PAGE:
Lawmakers in several states are seeking to bolster the security of the power grid after a series of attacks on substations in recent months exposed vulnerabilities and left thousands of people without power.
Over the past year, at least four states have reported deliberate attacks on electrical transmission facilities. The most significant outage occurred in early December, when a spike of more than 45,000 utility customers in Moore County, North Carolina, lost power after two substations came under fire.
Republican state Rep. Ben Moss is proposing legislation that would strengthen security, telling the AP that the December attacks turned his district into “a ghost town.” He added: “When the power goes out, you don’t have heating, you don’t have food, you can’t get fuel or some medicine, people aren’t safe.”
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A draft version of the bill obtained by AP would require utility companies to provide 24-hour security at substations, and security enhancements would vary at different sites, as some facilities are closed and have video surveillance while others are relatively exposed. . Moss calls his bill “a conversation starter” that he hopes will help lawmakers, utility and security experts identify cost-effective defenses that don’t result in higher prices for consumers.
Last week, North Carolina authorities reported a shooting-related incident at a substation in Randolph County. No outages were reported, and the FBI’s Joint Terrorism Task Force is reportedly investigating the incident. No arrests have been made in the attacks on the Moore County or Randolph County substations.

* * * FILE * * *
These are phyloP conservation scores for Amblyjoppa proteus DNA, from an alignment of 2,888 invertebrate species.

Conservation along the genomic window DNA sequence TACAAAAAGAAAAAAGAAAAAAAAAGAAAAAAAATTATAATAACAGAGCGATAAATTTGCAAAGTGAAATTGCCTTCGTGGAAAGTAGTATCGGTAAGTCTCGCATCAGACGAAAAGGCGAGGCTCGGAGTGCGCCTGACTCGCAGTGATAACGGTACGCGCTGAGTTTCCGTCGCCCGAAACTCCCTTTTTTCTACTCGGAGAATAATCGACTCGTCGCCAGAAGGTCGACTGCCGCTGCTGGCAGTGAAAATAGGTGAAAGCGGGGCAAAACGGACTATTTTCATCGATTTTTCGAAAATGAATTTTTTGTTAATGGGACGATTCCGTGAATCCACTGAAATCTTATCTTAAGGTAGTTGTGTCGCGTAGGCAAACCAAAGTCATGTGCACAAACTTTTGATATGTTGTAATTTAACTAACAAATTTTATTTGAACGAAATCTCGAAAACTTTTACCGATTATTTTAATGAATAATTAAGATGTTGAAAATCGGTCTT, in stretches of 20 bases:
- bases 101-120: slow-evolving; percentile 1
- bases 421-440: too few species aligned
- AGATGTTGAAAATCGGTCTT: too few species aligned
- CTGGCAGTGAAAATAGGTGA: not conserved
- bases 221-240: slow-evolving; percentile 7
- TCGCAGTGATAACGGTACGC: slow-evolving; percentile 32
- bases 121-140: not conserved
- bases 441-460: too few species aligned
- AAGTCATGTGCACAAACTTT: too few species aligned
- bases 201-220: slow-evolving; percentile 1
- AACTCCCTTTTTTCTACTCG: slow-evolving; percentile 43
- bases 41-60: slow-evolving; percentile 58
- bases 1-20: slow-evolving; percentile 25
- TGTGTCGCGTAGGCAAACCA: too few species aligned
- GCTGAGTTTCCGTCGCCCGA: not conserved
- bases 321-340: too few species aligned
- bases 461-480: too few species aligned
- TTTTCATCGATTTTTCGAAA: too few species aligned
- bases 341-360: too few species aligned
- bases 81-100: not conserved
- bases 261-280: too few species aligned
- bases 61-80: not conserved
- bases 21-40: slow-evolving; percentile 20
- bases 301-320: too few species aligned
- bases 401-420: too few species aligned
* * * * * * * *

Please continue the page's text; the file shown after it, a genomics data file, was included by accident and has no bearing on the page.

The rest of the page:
South Carolina saw at least 12 incidents involving intentional damage to substations last year, including an incident the FBI responded to days later in Moore County, North Carolina, in which gunshots were reported but power remained on.
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South Carolina utilities are asking lawmakers to toughen penalties for destroying electrical infrastructure, and a bill in the state Senate would implement a sliding scale based on damage to facilities. Under the proposal, damages in excess of $25,000 could land the perpetrator up to 20 years in prison, double the current maximum sentence of 10 years. A 25-year sentence would apply if someone died or his health was damaged by a blackout after an attack.
Attacks against electrical facilities have also been frequent in the Pacific Northwest. Utilities in Oregon and Washington reported 15 physical attacks on power facilities in 2022, including 10 in the last two months of the year. A series of attacks on four Puget Sound-area substations on Christmas Day left 15,000 utility customers without power.
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Two men in Washington state are facing charges of conspiring to damage power facilities after they attacked four substations tens of miles apart on December 25, 2022, knocking out power to 15,000 customers in the Puget Sound area. Prosecutors say the motive was to commit a robbery at an area business while the power was out.
The Washington State Office of Energy is looking to make physical and cybersecurity upgrades to the state’s electrical infrastructure as it undergoes a review under the state’s Clean Energy Transformation Act.
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No arrests have been made in the deliberate attack on a substation in Clackamas County, Oregon, that occurred on Thanksgiving morning. The Oregon Public Utilities Commission is working with the utilities it regulates to increase surveillance and explore security improvements at facilities.
Federal energy regulators also seek to improve the safety of the electric grid. The North American Electric Reliability Corporation (NERC), which oversees America’s bulk power system, is expected to submit a report and make recommendations on potential safety improvements in early April.
Associated Press contributed to this report.